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Ependymomas arise along the lining of fluid-filled cavities of the brain.  In children these tumors occur in the following locations:

  • Supratentorial (30%)
  • Infratentorial (60%)
    • Arise in the ependymal lining of the 4th ventricle
  • Spinal (10%)


Infratentorial (Posterior fossa)

Most often midline lesions originating from the ventricular floor.

Posterior fossa is the commonest location and tumors arise from the roof, floor, or lateral resources of the 4th ventricle. Attachment is commonly observed at the level of the obex, where the 4th ventricle ends and the spinal canal begins.

These tumors commonly extend:

    • into the foramina of Lushka, growing towards the cerebellopontine angle
    • occlude the 4th ventricle and extend cephalad into the aqueduct
    • caudally through the foramen magnum and down adjacent to the upper cervical spine


Below is a MR (sag. view) of a posterior fossa ependymoma (#1).



Below is an axial MR (T1 weighted) of a posterior fossa ependymoma (#1).



Supratentorial ependymomas arise from the ependymal lining of the lateral and 3rd ventricles.

Tumor may be totally or partially intraventricular, and has a predilection for frontal, temporal, and parietal lobes, as well as for the 3rd ventricle.


Below is a contrast enhanced CT scan showing a high grade supratentorial ependymoma in the left parietal region (#1). There is significant surrounding brain edema with mild midline shift.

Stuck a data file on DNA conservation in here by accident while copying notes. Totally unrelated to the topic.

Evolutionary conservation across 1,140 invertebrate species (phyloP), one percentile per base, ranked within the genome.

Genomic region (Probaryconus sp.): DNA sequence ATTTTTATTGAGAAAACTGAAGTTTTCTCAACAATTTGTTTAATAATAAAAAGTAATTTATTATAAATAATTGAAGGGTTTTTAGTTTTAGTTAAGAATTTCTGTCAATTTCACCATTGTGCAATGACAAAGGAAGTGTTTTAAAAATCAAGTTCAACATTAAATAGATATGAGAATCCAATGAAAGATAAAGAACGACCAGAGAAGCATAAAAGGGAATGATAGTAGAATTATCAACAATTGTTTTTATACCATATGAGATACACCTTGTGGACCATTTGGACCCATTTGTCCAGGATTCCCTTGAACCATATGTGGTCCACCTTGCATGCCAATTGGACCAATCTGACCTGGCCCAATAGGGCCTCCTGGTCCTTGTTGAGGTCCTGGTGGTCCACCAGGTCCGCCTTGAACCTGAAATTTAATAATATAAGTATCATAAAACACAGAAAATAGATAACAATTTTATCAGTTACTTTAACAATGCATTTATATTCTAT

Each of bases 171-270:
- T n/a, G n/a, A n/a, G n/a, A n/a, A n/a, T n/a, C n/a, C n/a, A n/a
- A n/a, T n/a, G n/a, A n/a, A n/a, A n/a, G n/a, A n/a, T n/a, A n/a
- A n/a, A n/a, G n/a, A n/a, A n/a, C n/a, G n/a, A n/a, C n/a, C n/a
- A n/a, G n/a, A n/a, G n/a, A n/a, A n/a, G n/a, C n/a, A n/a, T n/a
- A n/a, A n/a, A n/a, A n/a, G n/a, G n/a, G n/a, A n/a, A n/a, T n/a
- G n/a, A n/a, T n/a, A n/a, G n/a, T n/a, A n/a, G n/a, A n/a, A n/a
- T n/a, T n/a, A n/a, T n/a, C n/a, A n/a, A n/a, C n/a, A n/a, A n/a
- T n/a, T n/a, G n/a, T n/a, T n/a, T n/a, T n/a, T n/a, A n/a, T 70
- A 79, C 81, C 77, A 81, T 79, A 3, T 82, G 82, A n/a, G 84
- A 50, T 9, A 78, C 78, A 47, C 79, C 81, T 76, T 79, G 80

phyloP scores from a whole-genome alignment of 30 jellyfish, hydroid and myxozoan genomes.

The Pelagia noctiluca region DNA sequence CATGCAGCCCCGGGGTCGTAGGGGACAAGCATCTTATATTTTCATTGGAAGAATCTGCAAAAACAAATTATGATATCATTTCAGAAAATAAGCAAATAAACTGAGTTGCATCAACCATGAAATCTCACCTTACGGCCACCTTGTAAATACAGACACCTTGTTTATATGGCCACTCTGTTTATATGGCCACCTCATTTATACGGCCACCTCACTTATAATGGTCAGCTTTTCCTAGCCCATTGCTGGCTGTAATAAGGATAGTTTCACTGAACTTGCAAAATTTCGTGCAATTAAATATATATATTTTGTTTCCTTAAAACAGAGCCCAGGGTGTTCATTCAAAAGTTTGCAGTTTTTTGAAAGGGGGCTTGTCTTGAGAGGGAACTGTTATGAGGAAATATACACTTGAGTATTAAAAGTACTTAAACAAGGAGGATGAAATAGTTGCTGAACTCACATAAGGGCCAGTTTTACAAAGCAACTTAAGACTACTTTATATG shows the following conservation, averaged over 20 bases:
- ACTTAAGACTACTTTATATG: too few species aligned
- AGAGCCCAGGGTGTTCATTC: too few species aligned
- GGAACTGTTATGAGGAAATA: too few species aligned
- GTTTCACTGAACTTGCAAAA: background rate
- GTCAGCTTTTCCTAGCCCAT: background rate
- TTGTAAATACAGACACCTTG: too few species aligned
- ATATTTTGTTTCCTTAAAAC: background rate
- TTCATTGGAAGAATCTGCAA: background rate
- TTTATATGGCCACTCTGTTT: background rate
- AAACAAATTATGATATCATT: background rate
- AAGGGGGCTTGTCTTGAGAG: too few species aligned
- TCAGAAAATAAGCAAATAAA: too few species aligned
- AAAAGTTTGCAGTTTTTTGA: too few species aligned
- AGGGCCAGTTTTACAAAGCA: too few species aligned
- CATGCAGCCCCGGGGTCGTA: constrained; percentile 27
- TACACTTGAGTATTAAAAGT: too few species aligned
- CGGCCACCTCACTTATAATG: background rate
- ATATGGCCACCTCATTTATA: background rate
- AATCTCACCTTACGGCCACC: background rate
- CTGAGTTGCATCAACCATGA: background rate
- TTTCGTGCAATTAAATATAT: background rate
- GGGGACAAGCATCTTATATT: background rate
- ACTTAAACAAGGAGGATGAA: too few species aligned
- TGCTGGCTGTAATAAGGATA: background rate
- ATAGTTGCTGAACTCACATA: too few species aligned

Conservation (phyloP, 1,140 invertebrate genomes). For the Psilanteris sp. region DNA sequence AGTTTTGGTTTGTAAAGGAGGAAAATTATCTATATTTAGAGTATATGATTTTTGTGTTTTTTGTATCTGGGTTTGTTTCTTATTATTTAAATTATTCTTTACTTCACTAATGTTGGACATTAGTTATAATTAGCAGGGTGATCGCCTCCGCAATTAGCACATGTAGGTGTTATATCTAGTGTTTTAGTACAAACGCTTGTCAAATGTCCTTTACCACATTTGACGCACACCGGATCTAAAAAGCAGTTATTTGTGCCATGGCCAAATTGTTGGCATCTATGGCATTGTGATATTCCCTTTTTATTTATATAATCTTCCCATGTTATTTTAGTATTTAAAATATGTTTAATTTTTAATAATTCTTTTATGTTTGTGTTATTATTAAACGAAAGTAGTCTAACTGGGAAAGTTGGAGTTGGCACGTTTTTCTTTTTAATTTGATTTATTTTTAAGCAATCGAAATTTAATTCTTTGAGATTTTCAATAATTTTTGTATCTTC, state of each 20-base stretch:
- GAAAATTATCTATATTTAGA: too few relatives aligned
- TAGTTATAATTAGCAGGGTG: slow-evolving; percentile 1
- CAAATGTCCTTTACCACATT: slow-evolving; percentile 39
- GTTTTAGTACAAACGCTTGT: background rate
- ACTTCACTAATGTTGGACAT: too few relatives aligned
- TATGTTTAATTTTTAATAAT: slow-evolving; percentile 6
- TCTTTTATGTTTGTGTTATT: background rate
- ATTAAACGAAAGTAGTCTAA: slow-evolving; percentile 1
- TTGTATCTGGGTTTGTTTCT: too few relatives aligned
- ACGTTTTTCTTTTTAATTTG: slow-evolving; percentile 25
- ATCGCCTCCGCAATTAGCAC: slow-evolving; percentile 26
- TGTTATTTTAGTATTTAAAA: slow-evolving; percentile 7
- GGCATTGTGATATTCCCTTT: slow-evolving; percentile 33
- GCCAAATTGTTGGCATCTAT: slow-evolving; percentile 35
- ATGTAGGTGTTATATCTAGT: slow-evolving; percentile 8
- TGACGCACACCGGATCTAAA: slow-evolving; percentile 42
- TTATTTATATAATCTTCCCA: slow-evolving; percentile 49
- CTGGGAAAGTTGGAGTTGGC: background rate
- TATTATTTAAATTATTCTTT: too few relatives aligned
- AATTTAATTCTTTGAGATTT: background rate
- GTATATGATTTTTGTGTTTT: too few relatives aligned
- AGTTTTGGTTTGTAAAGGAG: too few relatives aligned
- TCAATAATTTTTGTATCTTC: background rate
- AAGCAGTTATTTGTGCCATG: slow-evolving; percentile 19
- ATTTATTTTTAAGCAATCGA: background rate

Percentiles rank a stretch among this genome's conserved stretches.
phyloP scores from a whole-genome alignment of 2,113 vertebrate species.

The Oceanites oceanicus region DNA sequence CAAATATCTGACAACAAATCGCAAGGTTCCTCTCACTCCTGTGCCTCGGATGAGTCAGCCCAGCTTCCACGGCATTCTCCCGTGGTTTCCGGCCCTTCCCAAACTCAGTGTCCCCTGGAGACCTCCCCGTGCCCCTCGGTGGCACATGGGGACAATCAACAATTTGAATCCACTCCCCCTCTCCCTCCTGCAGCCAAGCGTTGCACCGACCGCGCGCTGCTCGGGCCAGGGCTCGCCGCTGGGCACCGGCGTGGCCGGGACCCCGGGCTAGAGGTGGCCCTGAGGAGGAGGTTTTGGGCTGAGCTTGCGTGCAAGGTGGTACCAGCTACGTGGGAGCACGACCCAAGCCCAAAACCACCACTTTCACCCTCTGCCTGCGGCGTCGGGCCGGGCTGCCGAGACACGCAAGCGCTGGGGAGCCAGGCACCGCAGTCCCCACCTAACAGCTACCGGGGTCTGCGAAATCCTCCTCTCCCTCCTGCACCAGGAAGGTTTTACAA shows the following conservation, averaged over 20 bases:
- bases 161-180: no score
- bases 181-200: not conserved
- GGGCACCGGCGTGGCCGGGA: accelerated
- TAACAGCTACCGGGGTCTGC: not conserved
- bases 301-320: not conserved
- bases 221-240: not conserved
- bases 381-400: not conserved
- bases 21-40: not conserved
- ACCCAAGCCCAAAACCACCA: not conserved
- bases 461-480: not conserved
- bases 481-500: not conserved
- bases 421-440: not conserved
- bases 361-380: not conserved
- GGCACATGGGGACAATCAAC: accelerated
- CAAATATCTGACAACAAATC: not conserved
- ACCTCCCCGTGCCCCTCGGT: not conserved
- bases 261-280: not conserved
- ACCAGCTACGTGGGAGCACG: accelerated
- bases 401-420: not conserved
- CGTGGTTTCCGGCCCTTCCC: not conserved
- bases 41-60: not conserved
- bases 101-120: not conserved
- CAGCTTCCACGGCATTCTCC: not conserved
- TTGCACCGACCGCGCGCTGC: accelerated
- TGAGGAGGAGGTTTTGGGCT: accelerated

There are also differences between those tumors that arise in adults and those in young children.

  • 75% of adult ependymomas arise in the spinal cord.
  • In young children, most ependymomas arise in the 4th ventricle.
  • With increasing age, supratentorial locations become more common.


Table: Infratentorial vs. Supratentorial Ependymomas

Infratentorial Supratentorial
General area withn the 4th ventricle

Intraventricular or intracerebral


Common locations:

  • frontal lobe
  • temporal lobe
  • parietal lobe
  • 3rd ventricle
Tissue of Origin


(cells lining the ventricles)

Incidence 2/3 of pediatric ependymomas-more common in children 1/3 of pediatric ependymomas-more common in adolescents
Location of origin Roof, floor, or lateral recesses of the 4th ventricle Ependymal lining of the lateral and 3rd ventricles-may be partially or entirely intraventricular
Tumor Growth

Common growth patterns:

  • Occlusion of the 4th ventricle and cephalad extension into the cerebral aqueduct
  • Caudal growth through the foramen magnum, to lie adjacent to the upper cervical spine
  • Growth through the foramina around the brain stem and into the cerebellopontine angle




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